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'Sepak Raga' was the name of an ancient game played in the Malay states and in the neighboring countries of Singapore and Brunei. 'Sepak' is Malay for "kick" and 'Raga' is the "rattan ball" used in the game, which involved players standing in a circle keeping the 'Raga' in the air for as long as possible without using their hands. Variations of this were played in other Southeast Asian countries too; in Thailand it was called "Takraw", in the Philippines, "Sepa Sepa", in Myanmar, "Ching Loong", in Indonesia, "Rago" and in Laos, "Kator".

Modern Sepak Takraw, or Takraw for short (also known as Kick Volleyball), began in Malaysia and is now their national sport. It combines elements of Soccer, Footbag, Volleyball, Baseball, Badminton, Gymnastics and the ancient sport of Sepak Raga. Balls woven of rattan stems have primarily been replaced by woven synthetic balls, which are much safer and more durable.

The Sepak Takraw court and net are of the same height and dimensions as in badminton. A team consisting of 3 members is called a "Regu". Two regus compete for higher scores by spiking a ball into the opponent's court. Most of the same rules apply as for volley ball, with the following main exceptions:
- players are prohibited from using their hands & arms
- a player can touch the ball up to 3 times consecutively
- the players' positions on the court need not be rotated
- net serves (falling within the boundary) are accepted

A match is composed of 3 sets. The first regu to score 21 points wins a set. The first regu winning two sets wins the match. In either set, if both regus are tied, 20 - 20, play continues until one regu wins by 2 points, up to a ceiling of 25 points. If each regu wins one set out of the first two, then the third set is played and is called the "Tiebreak". The Tiebreak only goes up to 15 points, but again a regu must win by 2 points, up to a ceiling of 17.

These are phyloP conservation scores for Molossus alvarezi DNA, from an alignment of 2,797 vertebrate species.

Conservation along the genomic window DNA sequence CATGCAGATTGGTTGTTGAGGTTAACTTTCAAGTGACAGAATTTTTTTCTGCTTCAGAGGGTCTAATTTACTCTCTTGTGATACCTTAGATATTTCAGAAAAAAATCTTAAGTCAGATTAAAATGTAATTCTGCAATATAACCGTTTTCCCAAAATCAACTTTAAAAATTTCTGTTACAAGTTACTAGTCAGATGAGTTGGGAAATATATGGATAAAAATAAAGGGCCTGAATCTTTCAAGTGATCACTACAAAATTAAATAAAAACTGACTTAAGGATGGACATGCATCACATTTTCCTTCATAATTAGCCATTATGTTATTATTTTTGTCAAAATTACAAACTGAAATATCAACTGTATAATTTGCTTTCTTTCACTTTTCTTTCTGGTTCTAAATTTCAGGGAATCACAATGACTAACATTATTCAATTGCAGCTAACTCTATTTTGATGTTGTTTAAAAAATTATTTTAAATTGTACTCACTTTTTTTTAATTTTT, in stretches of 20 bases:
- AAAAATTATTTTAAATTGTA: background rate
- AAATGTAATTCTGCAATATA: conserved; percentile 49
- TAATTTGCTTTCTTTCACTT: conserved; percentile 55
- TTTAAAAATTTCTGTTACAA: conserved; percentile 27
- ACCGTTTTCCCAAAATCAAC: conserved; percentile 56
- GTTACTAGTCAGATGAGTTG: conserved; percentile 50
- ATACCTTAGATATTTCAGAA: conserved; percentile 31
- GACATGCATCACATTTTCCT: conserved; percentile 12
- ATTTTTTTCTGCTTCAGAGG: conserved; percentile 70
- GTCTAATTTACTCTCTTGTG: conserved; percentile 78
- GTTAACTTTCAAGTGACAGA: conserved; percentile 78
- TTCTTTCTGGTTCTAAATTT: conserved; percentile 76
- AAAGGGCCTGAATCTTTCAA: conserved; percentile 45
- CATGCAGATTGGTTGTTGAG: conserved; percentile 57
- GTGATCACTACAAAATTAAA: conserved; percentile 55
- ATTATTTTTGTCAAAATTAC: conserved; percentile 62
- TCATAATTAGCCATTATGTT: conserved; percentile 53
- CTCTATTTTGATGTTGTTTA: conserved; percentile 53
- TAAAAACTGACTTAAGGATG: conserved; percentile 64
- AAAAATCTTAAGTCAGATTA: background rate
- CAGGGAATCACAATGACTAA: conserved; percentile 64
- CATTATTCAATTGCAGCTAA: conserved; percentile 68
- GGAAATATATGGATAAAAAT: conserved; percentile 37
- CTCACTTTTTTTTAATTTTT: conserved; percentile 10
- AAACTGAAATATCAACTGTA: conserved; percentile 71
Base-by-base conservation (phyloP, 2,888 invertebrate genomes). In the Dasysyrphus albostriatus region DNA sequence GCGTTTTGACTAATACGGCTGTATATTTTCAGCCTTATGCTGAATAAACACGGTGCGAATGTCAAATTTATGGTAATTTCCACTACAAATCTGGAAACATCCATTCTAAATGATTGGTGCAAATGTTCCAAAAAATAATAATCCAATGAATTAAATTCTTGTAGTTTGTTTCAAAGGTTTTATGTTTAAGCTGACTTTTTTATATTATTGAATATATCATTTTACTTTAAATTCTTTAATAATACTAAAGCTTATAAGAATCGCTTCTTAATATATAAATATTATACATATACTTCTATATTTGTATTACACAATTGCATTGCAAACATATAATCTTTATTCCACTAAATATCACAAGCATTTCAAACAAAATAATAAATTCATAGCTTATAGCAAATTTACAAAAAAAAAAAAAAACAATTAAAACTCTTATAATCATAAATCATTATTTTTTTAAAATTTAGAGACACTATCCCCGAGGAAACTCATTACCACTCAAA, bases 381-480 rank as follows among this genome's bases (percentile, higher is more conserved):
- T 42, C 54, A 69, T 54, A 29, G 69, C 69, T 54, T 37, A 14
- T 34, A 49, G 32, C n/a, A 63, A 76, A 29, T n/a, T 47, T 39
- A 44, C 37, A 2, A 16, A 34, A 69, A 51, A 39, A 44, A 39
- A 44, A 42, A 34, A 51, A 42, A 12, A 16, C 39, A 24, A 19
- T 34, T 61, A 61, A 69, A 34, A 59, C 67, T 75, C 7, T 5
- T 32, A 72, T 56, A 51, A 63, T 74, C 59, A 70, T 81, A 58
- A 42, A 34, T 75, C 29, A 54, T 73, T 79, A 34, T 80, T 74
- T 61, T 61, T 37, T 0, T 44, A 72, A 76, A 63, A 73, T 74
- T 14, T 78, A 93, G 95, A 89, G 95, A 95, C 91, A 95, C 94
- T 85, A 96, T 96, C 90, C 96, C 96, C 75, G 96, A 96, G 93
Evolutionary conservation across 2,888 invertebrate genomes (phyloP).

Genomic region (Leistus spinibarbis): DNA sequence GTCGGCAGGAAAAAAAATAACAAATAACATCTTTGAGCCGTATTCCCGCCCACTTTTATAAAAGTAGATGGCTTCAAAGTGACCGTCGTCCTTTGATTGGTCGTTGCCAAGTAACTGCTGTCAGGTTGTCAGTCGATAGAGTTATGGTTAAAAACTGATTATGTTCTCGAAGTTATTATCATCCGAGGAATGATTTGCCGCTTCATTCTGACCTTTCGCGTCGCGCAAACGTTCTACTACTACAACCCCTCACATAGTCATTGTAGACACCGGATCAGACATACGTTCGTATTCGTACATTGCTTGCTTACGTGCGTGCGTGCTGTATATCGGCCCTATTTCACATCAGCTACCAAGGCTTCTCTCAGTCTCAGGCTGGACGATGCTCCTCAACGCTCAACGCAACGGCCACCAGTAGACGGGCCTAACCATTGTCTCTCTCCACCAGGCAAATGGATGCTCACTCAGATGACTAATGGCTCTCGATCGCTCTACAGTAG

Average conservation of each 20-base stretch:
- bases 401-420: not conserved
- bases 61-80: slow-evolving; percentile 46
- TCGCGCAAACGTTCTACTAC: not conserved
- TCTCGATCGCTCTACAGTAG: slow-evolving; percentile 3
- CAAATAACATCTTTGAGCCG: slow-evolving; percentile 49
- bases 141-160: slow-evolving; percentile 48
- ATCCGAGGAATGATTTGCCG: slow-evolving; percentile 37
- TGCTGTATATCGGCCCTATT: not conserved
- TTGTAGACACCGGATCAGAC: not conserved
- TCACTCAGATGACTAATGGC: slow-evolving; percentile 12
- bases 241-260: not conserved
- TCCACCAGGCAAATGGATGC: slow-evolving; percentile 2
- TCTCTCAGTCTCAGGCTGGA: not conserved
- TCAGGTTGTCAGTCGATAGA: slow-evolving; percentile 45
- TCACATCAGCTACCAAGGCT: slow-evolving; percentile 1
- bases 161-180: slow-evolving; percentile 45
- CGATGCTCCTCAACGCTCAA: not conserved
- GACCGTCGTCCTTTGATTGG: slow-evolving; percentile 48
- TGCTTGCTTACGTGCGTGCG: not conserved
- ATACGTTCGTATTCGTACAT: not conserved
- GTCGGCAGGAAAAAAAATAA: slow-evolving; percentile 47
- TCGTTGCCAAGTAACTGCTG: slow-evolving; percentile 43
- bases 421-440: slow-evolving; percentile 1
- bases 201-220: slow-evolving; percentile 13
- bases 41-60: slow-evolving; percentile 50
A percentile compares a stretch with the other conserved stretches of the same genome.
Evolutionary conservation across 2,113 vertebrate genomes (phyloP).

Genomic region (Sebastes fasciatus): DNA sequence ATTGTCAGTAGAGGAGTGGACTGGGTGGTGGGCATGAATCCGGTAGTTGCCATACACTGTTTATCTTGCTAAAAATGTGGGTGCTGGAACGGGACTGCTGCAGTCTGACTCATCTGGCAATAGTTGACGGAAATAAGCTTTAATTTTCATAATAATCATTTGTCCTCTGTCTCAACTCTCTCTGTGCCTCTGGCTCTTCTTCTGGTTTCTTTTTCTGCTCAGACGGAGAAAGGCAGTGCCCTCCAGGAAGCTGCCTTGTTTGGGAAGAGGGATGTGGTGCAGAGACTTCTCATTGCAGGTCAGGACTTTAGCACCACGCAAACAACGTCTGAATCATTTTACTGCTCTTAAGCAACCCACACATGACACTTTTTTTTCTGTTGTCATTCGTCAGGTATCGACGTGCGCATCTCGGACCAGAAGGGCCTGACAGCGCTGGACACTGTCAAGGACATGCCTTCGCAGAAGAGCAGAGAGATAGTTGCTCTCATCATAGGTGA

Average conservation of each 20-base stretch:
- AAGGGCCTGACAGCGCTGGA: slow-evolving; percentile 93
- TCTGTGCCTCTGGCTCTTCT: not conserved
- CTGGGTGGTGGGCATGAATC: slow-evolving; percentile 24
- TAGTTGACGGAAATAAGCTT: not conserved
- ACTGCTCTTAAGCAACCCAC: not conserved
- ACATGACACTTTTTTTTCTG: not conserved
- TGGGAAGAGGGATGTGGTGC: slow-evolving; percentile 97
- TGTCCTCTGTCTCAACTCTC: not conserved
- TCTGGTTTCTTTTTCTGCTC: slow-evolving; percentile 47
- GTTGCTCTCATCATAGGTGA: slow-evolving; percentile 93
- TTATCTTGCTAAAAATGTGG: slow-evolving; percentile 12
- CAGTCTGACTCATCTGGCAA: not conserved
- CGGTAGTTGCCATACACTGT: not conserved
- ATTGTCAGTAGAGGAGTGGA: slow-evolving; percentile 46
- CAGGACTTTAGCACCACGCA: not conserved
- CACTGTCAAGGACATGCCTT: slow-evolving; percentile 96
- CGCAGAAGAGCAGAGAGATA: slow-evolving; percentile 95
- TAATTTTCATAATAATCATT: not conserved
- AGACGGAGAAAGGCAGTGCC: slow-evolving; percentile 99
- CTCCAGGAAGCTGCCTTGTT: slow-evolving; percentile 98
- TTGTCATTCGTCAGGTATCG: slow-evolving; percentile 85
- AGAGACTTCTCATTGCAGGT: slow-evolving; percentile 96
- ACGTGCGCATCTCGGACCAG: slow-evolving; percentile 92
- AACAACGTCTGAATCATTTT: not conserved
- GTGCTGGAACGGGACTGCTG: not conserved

Many who see Sepak Takraw being played, or try it themselves, for the first time often make comments like, “This is the most amazing sport!”, “Did you see that?!”, “Takraw rocks, I’m in!”, “This is great for improving soccer skills!”, etc.

THE MYTH is that only super flexible, agile, athletes can play this game … totally NOT true! Anyone of any age or ability level can play Sepak Takraw, simply MODIFY it for beginners and increase the challenge as their eye-foot skills improve.

For more information on Sepak Takraw, visit the web sites of the following organizations:

Asian Sport, Education, & Culture (ASEC International)

Gajah Emas

International Sepaktakraw Federation (ISTAF)

Sepak Takraw Association of Canada (STAC)

An Original Rattan Ball

Circle Takraw, a modern form of Sepak Raga

Advanced Sepak Takraw with big spikes & blocks

Sepak Takraw: Thailand vs. Canada, Nanaimo, BC, March 2002

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